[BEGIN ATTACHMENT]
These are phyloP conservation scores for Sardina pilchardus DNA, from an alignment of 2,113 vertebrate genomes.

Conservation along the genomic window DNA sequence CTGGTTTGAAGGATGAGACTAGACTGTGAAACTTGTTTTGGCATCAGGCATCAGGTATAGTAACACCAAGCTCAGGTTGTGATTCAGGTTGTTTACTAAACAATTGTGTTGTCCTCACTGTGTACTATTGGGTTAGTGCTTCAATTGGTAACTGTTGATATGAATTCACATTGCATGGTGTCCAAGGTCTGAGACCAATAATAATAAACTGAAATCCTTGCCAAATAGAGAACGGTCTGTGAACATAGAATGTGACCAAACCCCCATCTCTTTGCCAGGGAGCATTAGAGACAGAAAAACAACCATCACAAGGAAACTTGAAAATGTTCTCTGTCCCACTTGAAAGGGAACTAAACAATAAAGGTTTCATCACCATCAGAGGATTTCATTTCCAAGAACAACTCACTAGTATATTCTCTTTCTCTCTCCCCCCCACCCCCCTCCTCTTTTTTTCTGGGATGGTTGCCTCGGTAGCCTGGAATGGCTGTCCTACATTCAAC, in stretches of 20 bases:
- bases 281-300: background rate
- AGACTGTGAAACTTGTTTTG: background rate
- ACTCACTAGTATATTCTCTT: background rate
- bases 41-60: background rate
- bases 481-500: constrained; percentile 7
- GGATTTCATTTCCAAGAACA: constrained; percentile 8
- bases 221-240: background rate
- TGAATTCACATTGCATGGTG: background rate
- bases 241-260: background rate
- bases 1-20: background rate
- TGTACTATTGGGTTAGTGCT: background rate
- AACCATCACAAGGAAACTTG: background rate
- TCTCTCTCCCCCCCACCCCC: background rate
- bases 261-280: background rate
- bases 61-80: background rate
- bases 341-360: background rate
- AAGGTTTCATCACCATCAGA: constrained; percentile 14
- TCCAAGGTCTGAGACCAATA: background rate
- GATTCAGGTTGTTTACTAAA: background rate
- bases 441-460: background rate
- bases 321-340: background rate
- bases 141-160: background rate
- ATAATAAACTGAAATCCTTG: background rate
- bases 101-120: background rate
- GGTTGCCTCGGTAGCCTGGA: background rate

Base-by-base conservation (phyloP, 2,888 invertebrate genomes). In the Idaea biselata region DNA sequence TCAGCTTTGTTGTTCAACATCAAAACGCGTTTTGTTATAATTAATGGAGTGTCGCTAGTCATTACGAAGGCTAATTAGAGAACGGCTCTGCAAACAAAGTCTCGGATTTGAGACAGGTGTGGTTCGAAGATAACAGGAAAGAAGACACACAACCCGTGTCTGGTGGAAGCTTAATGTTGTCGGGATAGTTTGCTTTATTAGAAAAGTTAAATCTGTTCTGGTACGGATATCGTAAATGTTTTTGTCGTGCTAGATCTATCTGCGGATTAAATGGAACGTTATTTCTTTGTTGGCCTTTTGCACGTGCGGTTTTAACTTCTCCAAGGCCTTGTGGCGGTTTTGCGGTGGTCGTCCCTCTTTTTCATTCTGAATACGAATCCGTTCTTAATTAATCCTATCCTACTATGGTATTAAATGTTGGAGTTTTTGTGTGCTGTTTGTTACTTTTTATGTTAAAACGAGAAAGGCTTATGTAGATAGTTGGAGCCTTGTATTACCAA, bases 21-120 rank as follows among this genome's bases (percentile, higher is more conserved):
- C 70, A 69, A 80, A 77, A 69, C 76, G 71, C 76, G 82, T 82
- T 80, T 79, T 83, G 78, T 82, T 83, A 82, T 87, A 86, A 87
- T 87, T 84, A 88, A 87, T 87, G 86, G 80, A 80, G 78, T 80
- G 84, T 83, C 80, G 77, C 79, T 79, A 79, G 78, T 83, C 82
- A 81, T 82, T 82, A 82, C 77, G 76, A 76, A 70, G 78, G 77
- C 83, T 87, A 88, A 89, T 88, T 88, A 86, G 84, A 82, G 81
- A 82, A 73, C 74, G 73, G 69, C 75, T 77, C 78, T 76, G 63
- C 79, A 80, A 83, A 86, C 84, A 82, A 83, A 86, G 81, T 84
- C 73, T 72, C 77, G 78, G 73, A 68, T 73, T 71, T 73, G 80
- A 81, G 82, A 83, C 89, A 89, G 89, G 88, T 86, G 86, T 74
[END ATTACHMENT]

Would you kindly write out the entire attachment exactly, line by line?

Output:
These are phyloP conservation scores for Sardina pilchardus DNA, from an alignment of 2,113 vertebrate genomes.

Conservation along the genomic window DNA sequence CTGGTTTGAAGGATGAGACTAGACTGTGAAACTTGTTTTGGCATCAGGCATCAGGTATAGTAACACCAAGCTCAGGTTGTGATTCAGGTTGTTTACTAAACAATTGTGTTGTCCTCACTGTGTACTATTGGGTTAGTGCTTCAATTGGTAACTGTTGATATGAATTCACATTGCATGGTGTCCAAGGTCTGAGACCAATAATAATAAACTGAAATCCTTGCCAAATAGAGAACGGTCTGTGAACATAGAATGTGACCAAACCCCCATCTCTTTGCCAGGGAGCATTAGAGACAGAAAAACAACCATCACAAGGAAACTTGAAAATGTTCTCTGTCCCACTTGAAAGGGAACTAAACAATAAAGGTTTCATCACCATCAGAGGATTTCATTTCCAAGAACAACTCACTAGTATATTCTCTTTCTCTCTCCCCCCCACCCCCCTCCTCTTTTTTTCTGGGATGGTTGCCTCGGTAGCCTGGAATGGCTGTCCTACATTCAAC, in stretches of 20 bases:
- bases 281-300: background rate
- AGACTGTGAAACTTGTTTTG: background rate
- ACTCACTAGTATATTCTCTT: background rate
- bases 41-60: background rate
- bases 481-500: constrained; percentile 7
- GGATTTCATTTCCAAGAACA: constrained; percentile 8
- bases 221-240: background rate
- TGAATTCACATTGCATGGTG: background rate
- bases 241-260: background rate
- bases 1-20: background rate
- TGTACTATTGGGTTAGTGCT: background rate
- AACCATCACAAGGAAACTTG: background rate
- TCTCTCTCCCCCCCACCCCC: background rate
- bases 261-280: background rate
- bases 61-80: background rate
- bases 341-360: background rate
- AAGGTTTCATCACCATCAGA: constrained; percentile 14
- TCCAAGGTCTGAGACCAATA: background rate
- GATTCAGGTTGTTTACTAAA: background rate
- bases 441-460: background rate
- bases 321-340: background rate
- bases 141-160: background rate
- ATAATAAACTGAAATCCTTG: background rate
- bases 101-120: background rate
- GGTTGCCTCGGTAGCCTGGA: background rate

Base-by-base conservation (phyloP, 2,888 invertebrate genomes). In the Idaea biselata region DNA sequence TCAGCTTTGTTGTTCAACATCAAAACGCGTTTTGTTATAATTAATGGAGTGTCGCTAGTCATTACGAAGGCTAATTAGAGAACGGCTCTGCAAACAAAGTCTCGGATTTGAGACAGGTGTGGTTCGAAGATAACAGGAAAGAAGACACACAACCCGTGTCTGGTGGAAGCTTAATGTTGTCGGGATAGTTTGCTTTATTAGAAAAGTTAAATCTGTTCTGGTACGGATATCGTAAATGTTTTTGTCGTGCTAGATCTATCTGCGGATTAAATGGAACGTTATTTCTTTGTTGGCCTTTTGCACGTGCGGTTTTAACTTCTCCAAGGCCTTGTGGCGGTTTTGCGGTGGTCGTCCCTCTTTTTCATTCTGAATACGAATCCGTTCTTAATTAATCCTATCCTACTATGGTATTAAATGTTGGAGTTTTTGTGTGCTGTTTGTTACTTTTTATGTTAAAACGAGAAAGGCTTATGTAGATAGTTGGAGCCTTGTATTACCAA, bases 21-120 rank as follows among this genome's bases (percentile, higher is more conserved):
- C 70, A 69, A 80, A 77, A 69, C 76, G 71, C 76, G 82, T 82
- T 80, T 79, T 83, G 78, T 82, T 83, A 82, T 87, A 86, A 87
- T 87, T 84, A 88, A 87, T 87, G 86, G 80, A 80, G 78, T 80
- G 84, T 83, C 80, G 77, C 79, T 79, A 79, G 78, T 83, C 82
- A 81, T 82, T 82, A 82, C 77, G 76, A 76, A 70, G 78, G 77
- C 83, T 87, A 88, A 89, T 88, T 88, A 86, G 84, A 82, G 81
- A 82, A 73, C 74, G 73, G 69, C 75, T 77, C 78, T 76, G 63
- C 79, A 80, A 83, A 86, C 84, A 82, A 83, A 86, G 81, T 84
- C 73, T 72, C 77, G 78, G 73, A 68, T 73, T 71, T 73, G 80
- A 81, G 82, A 83, C 89, A 89, G 89, G 88, T 86, G 86, T 74